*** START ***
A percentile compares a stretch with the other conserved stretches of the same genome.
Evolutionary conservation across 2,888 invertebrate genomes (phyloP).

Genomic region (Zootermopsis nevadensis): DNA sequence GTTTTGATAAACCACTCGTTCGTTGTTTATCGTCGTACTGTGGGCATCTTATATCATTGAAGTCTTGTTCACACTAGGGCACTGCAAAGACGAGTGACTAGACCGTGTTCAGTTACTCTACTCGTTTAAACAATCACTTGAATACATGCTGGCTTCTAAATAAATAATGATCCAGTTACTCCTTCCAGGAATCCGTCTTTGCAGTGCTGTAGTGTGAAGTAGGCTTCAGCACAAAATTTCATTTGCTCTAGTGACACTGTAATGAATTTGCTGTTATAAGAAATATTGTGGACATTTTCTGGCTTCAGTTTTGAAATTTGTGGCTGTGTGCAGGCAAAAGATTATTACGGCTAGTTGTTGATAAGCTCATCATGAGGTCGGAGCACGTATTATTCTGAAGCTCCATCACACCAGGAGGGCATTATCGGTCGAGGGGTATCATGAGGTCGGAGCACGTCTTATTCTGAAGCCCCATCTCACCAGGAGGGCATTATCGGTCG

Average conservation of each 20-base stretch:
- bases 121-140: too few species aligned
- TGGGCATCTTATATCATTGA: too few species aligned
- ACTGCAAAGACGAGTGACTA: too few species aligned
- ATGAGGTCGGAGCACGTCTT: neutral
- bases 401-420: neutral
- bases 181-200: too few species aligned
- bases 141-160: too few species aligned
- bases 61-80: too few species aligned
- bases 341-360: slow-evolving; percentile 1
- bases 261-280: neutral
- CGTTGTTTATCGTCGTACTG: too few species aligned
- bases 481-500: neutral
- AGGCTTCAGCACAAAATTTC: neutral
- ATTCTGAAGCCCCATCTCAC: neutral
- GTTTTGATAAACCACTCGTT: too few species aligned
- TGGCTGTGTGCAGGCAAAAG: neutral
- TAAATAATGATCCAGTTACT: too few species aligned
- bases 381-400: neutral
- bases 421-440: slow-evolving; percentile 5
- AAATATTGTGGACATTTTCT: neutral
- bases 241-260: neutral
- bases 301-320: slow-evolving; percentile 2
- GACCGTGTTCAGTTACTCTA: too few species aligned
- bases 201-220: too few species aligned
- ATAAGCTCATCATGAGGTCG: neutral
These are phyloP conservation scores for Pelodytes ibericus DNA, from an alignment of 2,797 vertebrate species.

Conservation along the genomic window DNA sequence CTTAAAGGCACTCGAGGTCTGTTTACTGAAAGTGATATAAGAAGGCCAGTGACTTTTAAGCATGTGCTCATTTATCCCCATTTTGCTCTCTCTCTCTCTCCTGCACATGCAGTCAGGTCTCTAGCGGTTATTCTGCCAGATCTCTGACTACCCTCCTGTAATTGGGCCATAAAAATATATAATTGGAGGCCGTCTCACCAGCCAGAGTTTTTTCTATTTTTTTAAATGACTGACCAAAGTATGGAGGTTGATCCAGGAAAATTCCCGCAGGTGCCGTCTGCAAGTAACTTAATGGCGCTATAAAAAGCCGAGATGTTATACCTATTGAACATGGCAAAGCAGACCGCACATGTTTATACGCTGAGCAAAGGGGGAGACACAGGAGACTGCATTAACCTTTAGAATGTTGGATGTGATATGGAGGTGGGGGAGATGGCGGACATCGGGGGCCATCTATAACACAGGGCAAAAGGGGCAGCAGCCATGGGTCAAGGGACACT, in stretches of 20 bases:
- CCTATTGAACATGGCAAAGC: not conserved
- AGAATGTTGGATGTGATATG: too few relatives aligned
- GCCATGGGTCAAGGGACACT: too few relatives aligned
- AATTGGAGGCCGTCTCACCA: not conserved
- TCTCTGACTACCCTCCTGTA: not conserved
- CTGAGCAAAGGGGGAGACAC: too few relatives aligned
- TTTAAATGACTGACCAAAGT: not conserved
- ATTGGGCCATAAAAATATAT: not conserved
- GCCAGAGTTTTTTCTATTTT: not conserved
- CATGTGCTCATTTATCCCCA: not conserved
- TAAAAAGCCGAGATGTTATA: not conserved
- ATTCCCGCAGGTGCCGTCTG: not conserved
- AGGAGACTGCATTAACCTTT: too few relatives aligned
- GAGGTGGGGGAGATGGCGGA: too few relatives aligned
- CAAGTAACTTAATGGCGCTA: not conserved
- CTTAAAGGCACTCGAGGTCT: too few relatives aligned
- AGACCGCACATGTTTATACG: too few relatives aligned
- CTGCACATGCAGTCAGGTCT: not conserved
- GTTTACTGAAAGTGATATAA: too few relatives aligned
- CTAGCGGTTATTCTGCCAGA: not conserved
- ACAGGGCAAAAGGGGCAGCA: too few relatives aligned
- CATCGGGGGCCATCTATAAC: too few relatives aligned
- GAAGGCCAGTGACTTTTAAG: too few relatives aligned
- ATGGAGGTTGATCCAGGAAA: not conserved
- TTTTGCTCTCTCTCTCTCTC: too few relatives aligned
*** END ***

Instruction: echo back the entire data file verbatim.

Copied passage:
A percentile compares a stretch with the other conserved stretches of the same genome.
Evolutionary conservation across 2,888 invertebrate genomes (phyloP).

Genomic region (Zootermopsis nevadensis): DNA sequence GTTTTGATAAACCACTCGTTCGTTGTTTATCGTCGTACTGTGGGCATCTTATATCATTGAAGTCTTGTTCACACTAGGGCACTGCAAAGACGAGTGACTAGACCGTGTTCAGTTACTCTACTCGTTTAAACAATCACTTGAATACATGCTGGCTTCTAAATAAATAATGATCCAGTTACTCCTTCCAGGAATCCGTCTTTGCAGTGCTGTAGTGTGAAGTAGGCTTCAGCACAAAATTTCATTTGCTCTAGTGACACTGTAATGAATTTGCTGTTATAAGAAATATTGTGGACATTTTCTGGCTTCAGTTTTGAAATTTGTGGCTGTGTGCAGGCAAAAGATTATTACGGCTAGTTGTTGATAAGCTCATCATGAGGTCGGAGCACGTATTATTCTGAAGCTCCATCACACCAGGAGGGCATTATCGGTCGAGGGGTATCATGAGGTCGGAGCACGTCTTATTCTGAAGCCCCATCTCACCAGGAGGGCATTATCGGTCG

Average conservation of each 20-base stretch:
- bases 121-140: too few species aligned
- TGGGCATCTTATATCATTGA: too few species aligned
- ACTGCAAAGACGAGTGACTA: too few species aligned
- ATGAGGTCGGAGCACGTCTT: neutral
- bases 401-420: neutral
- bases 181-200: too few species aligned
- bases 141-160: too few species aligned
- bases 61-80: too few species aligned
- bases 341-360: slow-evolving; percentile 1
- bases 261-280: neutral
- CGTTGTTTATCGTCGTACTG: too few species aligned
- bases 481-500: neutral
- AGGCTTCAGCACAAAATTTC: neutral
- ATTCTGAAGCCCCATCTCAC: neutral
- GTTTTGATAAACCACTCGTT: too few species aligned
- TGGCTGTGTGCAGGCAAAAG: neutral
- TAAATAATGATCCAGTTACT: too few species aligned
- bases 381-400: neutral
- bases 421-440: slow-evolving; percentile 5
- AAATATTGTGGACATTTTCT: neutral
- bases 241-260: neutral
- bases 301-320: slow-evolving; percentile 2
- GACCGTGTTCAGTTACTCTA: too few species aligned
- bases 201-220: too few species aligned
- ATAAGCTCATCATGAGGTCG: neutral
These are phyloP conservation scores for Pelodytes ibericus DNA, from an alignment of 2,797 vertebrate species.

Conservation along the genomic window DNA sequence CTTAAAGGCACTCGAGGTCTGTTTACTGAAAGTGATATAAGAAGGCCAGTGACTTTTAAGCATGTGCTCATTTATCCCCATTTTGCTCTCTCTCTCTCTCCTGCACATGCAGTCAGGTCTCTAGCGGTTATTCTGCCAGATCTCTGACTACCCTCCTGTAATTGGGCCATAAAAATATATAATTGGAGGCCGTCTCACCAGCCAGAGTTTTTTCTATTTTTTTAAATGACTGACCAAAGTATGGAGGTTGATCCAGGAAAATTCCCGCAGGTGCCGTCTGCAAGTAACTTAATGGCGCTATAAAAAGCCGAGATGTTATACCTATTGAACATGGCAAAGCAGACCGCACATGTTTATACGCTGAGCAAAGGGGGAGACACAGGAGACTGCATTAACCTTTAGAATGTTGGATGTGATATGGAGGTGGGGGAGATGGCGGACATCGGGGGCCATCTATAACACAGGGCAAAAGGGGCAGCAGCCATGGGTCAAGGGACACT, in stretches of 20 bases:
- CCTATTGAACATGGCAAAGC: not conserved
- AGAATGTTGGATGTGATATG: too few relatives aligned
- GCCATGGGTCAAGGGACACT: too few relatives aligned
- AATTGGAGGCCGTCTCACCA: not conserved
- TCTCTGACTACCCTCCTGTA: not conserved
- CTGAGCAAAGGGGGAGACAC: too few relatives aligned
- TTTAAATGACTGACCAAAGT: not conserved
- ATTGGGCCATAAAAATATAT: not conserved
- GCCAGAGTTTTTTCTATTTT: not conserved
- CATGTGCTCATTTATCCCCA: not conserved
- TAAAAAGCCGAGATGTTATA: not conserved
- ATTCCCGCAGGTGCCGTCTG: not conserved
- AGGAGACTGCATTAACCTTT: too few relatives aligned
- GAGGTGGGGGAGATGGCGGA: too few relatives aligned
- CAAGTAACTTAATGGCGCTA: not conserved
- CTTAAAGGCACTCGAGGTCT: too few relatives aligned
- AGACCGCACATGTTTATACG: too few relatives aligned
- CTGCACATGCAGTCAGGTCT: not conserved
- GTTTACTGAAAGTGATATAA: too few relatives aligned
- CTAGCGGTTATTCTGCCAGA: not conserved
- ACAGGGCAAAAGGGGCAGCA: too few relatives aligned
- CATCGGGGGCCATCTATAAC: too few relatives aligned
- GAAGGCCAGTGACTTTTAAG: too few relatives aligned
- ATGGAGGTTGATCCAGGAAA: not conserved
- TTTTGCTCTCTCTCTCTCTC: too few relatives aligned